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Monastery of San Benito

Monastery of San Benito (47)

Impressive, right? Who would have thought that such a simple building would hide such a dazzling interior? 

The Monastery of San Benito, despite its austere exterior, offers anyone who steps into it a unique experience, a jewel of the colonial Baroque, not only of the city of Rio, but also of Brazil. 

Illustrated in paintings and cartographic maps until the late 19th century, it was once a prominent landmark due to its location at the top of the hill, especially for navigators approaching the coast of the city from the open sea.

The construction of the monastery dates back to 1590, when two Portuguese nobles, Diogo de Brito de Lucerda and his father Manoel de Brito, donated the land of the newly founded city of San Sebastian to the Benedictine monks of Bahia. 

The monks were responsible for erecting this sanctuary of peace, prayer, silence and work in the heart of the metropolis, making it one of the city's biggest building projects in the 17th century.

The moderate exterior and the caution of introducing any striking elements are related to the Late Renaissance, in a style known as Portuguese Mannerism. The towers with pyramids, the straight, well-defined lines, the absence of ornamentation beyond the tiles in the walls that are typical of the Portuguese decorative style, and the geometric design on the gallery floor that is reminiscent of the famous walkway of Copacabana beach due to the use of black and white, may lead you to think that the Monastery of San Benito is just another austere and boring building. But you could not be more wrong. As you'll find out, when you step into the interior of the church, you'll be speechless.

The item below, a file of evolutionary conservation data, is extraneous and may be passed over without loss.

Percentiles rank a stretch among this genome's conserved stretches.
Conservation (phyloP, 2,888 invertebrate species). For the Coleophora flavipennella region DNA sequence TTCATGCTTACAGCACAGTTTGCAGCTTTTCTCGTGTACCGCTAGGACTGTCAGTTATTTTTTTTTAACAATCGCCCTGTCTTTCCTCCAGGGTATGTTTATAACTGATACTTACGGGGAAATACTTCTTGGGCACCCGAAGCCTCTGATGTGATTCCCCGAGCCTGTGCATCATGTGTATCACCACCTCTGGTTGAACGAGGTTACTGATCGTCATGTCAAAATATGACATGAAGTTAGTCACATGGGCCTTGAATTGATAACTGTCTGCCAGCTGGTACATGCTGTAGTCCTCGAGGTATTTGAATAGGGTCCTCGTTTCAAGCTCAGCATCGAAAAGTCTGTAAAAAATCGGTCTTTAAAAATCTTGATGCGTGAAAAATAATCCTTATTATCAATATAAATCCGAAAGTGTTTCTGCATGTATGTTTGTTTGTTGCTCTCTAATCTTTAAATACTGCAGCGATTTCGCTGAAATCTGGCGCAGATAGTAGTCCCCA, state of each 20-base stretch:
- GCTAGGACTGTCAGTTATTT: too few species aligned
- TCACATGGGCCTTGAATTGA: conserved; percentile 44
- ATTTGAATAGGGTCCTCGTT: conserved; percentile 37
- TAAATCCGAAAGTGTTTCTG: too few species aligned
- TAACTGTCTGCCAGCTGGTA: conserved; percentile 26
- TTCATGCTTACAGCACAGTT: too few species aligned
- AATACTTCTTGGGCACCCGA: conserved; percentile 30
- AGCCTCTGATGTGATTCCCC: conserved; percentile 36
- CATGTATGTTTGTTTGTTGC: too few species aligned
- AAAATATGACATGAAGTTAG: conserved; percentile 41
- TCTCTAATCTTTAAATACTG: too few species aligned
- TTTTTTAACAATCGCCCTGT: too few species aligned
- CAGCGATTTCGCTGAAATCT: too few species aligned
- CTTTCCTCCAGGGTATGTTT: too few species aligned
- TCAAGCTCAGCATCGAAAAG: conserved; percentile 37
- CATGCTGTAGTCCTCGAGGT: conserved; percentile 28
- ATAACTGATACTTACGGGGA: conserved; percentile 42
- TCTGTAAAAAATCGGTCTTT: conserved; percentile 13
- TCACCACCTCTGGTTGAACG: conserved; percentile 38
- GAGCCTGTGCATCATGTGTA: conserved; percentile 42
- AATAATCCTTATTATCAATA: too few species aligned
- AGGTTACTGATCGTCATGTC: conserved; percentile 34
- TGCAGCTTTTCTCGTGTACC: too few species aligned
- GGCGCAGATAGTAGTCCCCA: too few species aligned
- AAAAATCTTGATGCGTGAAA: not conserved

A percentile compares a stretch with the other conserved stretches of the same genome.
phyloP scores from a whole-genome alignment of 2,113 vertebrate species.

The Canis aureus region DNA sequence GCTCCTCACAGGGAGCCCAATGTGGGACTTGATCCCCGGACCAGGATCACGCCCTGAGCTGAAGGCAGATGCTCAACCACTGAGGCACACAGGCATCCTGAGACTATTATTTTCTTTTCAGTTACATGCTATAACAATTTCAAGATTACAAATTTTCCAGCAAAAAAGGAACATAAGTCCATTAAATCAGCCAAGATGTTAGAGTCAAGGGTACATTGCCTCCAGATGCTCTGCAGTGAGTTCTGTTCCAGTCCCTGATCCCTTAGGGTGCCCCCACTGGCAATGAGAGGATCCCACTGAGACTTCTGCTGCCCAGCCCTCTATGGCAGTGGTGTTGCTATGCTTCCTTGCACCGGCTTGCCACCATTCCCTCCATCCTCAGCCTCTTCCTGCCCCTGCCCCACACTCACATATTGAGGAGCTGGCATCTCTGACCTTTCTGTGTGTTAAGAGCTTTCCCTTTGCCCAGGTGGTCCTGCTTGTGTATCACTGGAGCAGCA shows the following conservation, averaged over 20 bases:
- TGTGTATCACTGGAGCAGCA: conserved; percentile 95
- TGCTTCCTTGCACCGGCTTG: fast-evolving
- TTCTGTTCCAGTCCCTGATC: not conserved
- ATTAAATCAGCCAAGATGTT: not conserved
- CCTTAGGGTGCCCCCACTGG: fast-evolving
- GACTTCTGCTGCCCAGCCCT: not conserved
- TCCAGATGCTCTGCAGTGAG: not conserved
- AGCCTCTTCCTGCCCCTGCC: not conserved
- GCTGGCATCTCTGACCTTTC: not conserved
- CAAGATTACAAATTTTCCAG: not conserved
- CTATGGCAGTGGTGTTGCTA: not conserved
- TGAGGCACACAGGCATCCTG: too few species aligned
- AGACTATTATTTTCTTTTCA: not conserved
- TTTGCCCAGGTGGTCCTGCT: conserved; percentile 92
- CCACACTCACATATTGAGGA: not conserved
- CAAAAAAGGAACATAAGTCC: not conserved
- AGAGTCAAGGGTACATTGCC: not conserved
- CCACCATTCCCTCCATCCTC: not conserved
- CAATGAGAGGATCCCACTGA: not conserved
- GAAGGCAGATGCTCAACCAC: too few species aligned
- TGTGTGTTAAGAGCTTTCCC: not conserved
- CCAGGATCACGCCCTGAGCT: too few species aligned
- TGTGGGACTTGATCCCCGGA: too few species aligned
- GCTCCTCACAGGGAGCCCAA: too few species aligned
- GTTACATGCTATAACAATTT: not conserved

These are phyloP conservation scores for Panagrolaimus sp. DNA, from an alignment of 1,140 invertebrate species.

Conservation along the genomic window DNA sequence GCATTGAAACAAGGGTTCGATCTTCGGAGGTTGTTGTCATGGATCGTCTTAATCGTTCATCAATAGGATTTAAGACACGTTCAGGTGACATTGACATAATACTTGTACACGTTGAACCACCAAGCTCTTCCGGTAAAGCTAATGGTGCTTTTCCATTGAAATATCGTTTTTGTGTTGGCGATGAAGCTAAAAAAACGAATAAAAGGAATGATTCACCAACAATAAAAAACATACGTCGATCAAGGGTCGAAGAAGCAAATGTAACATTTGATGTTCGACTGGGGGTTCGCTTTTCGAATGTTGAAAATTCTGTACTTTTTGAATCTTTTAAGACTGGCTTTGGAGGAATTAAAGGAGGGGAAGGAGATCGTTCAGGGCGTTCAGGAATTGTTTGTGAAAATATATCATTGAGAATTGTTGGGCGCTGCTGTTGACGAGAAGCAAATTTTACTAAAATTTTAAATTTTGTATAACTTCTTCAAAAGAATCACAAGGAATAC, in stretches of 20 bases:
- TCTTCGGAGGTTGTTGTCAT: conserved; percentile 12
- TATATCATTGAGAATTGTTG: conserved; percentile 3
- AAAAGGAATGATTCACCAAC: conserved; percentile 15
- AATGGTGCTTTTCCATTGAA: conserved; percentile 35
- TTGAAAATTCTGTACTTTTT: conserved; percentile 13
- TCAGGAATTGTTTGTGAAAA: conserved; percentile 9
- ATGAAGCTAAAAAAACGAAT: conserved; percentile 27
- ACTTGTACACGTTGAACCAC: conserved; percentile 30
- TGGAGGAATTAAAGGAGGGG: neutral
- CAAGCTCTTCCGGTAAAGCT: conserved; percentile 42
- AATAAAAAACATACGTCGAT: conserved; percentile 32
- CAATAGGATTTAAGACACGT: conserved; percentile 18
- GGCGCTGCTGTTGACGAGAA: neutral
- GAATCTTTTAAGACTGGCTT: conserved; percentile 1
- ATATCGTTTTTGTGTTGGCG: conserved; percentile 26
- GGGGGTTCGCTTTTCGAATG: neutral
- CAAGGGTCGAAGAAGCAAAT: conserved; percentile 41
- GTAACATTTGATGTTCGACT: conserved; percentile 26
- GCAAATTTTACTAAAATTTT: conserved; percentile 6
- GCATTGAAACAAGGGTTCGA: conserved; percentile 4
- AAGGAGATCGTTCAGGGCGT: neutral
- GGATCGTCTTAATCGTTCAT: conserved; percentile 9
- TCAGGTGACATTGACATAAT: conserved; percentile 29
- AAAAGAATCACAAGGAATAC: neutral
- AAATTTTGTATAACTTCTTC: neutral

The contrast between the outside and inside of the Monastery of San Benito is overwhelming. Don't expect to find the sobriety and simplicity of the building's exterior once you go through the doors. You'll encounter a world of careful and elaborate designs that evoke a universe in which the pilasters, columns and even the ceilings are decorated with shapes and lines that reflect the horror vacui so typical of the Brazilian Baroque, especially due to the use of gold leaf. The designs, paintings and wood carvings were produced by the same monks and the level of detail is so exquisite that today the whole thing is regarded as one of the best examples of art in Brazil.

One of the greatest assets of San Benito is the image of the Virgin of Montserrat by Friar Domingos da Conceiçao, a black European virgin to whom the Monastery of San Benito is devoted. Also worth highlighting are the statue of Santa Scholastica, the sister of San Benito, another work by Fray Domingos da Conceiçao, the Baroque doors to the main nave and the silver candelabra that years ago lit the interior of the monastery. Head to the most sacred part of the church, the Chapel of the Blessed Sacrament. Inside you'll come across a good example of Rococo art in Rio. 

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